Rob's camera suffered some sort of traumatic o-ring failure on the way back from Bonaire (or maybe as he was taking it apart before the trip back), so he didn't have his camera along. You know that means we'll see something really cool :) Kevin was originally slated to dive with us, but he ended up having to back out. And as much as I want to make fun of him for his reason, well, I guess I should be nice every now and then. So it was just me and Rob. This was our first dive since we got back from Bonaire, so the descent into cold water was a slightly rude awakening. But it really wasn't quite as bad as I expected. We dropped in about 130 feet of water, and headed down the wall and scootered out toward deeper water. There were a lot of canary rockfish hiding among the rocks on the bottom of the channel. The last time we were out here, we dropped sort of behind (north of) the main wall and headed west until we popped out in a wide, deep offshoot of the main canyon. We eventually made our way to this same offshoot, but we approached it from the other end this time. Last time we were there, we saw a big Tochuina, so I had my nudi goggles on. We didn't see any of those, but we did see a huge Diaulula lentiginosa (we think). This is the second time we have seen a disturbingly big one of these (we think), and the second time Rob has not had a camera to get a picture, and confirm the theory :)

This dive is more of a "structure" dive, where the cool part is the topography, rather than the critter peeping, but we have seen a variety of cool critters here too in the past. This dive did not disappoint. After joyriding in that offshoot canyon, we headed back to the main wall and headed back east. We saw two things of note. First, we found two molas swimming along gracefully -- at 200 feet. Not exactly what I was expecting to run into there -- it seems like I see them more often in midwater. They hung briefly with us, not bothered by our presence, and then they eventually headed up the wall. The second find was... a flag rockfish! Yay. Rob found it, between some of the rocks on the bottom of the wall, in a little over 200 feet. I was super excited. I have been on a mission to find a flag rockfish (knowing full well that I would see one when I wasn't looking for it). We hung out and just stared it down for a few minutes and eventually waved goodbye and continued on down the canyon. By the time we got back to the part of the wall topping in 130-ish feet, it was nearly time to thumb the dive. So we just loitered there for a couple minutes and then started our ascent.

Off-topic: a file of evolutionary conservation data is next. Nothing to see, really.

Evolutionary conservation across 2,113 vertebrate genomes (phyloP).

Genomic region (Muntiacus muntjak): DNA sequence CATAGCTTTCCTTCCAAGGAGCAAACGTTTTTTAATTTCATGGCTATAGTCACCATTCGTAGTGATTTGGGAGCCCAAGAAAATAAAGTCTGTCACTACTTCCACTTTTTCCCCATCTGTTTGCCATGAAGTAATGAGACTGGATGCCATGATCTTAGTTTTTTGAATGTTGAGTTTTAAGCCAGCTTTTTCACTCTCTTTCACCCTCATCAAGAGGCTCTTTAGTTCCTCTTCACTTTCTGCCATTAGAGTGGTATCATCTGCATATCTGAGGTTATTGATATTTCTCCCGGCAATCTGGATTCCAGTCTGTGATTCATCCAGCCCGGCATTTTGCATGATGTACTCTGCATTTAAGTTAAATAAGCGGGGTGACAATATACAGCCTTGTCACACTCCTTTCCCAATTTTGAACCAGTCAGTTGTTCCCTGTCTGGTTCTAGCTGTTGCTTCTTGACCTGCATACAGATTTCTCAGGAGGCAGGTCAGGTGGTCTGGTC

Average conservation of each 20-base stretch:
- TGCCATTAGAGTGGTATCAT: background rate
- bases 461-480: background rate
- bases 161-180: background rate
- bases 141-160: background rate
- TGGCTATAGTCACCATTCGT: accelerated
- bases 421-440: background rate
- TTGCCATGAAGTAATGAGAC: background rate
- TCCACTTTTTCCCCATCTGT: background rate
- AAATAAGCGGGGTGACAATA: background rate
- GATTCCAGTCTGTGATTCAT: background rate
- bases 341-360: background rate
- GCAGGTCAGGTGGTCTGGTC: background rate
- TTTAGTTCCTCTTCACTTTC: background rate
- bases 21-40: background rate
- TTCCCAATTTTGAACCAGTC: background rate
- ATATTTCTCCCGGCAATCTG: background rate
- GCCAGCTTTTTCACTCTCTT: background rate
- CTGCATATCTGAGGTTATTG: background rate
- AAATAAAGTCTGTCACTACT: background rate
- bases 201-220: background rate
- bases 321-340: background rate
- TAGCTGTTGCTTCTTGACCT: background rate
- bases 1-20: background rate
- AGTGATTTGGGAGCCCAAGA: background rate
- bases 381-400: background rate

Again, I was expecting the deco to be painfully cold, but it really wasn't too bad. We didn't see anything that interesting on the deco. Then at 20 feet, Rob's eyes got big and he pointed behind me. I figured there must be something *really* cool behind me. So I looked down between my legs and saw kelp. Not good. In my head, I heard Phil Sammet telling us (as he has on many Lobos-area dives in the past) "if you see kelp and senoritas, scooter away from it". So we did just that, and finished the 20 foot stop on the trigger. During the ride, we heard Jim on the in-water recall speaker thingy saying something that we couldn't quite make out. But we figured it was most likely telling us we were drifting towards the rocks and to get the hell out of there. When we surfaced, we were not alarming close to the rocks (though they did look a lot bigger than they usually do from the boat :P), but we kept having to scooter away to counteract the drift while we waited for our pickup. It was definitely "exciting" (and no, that's not in the good sense of the word). I guess I was saying "oh shit" even though the water was calm.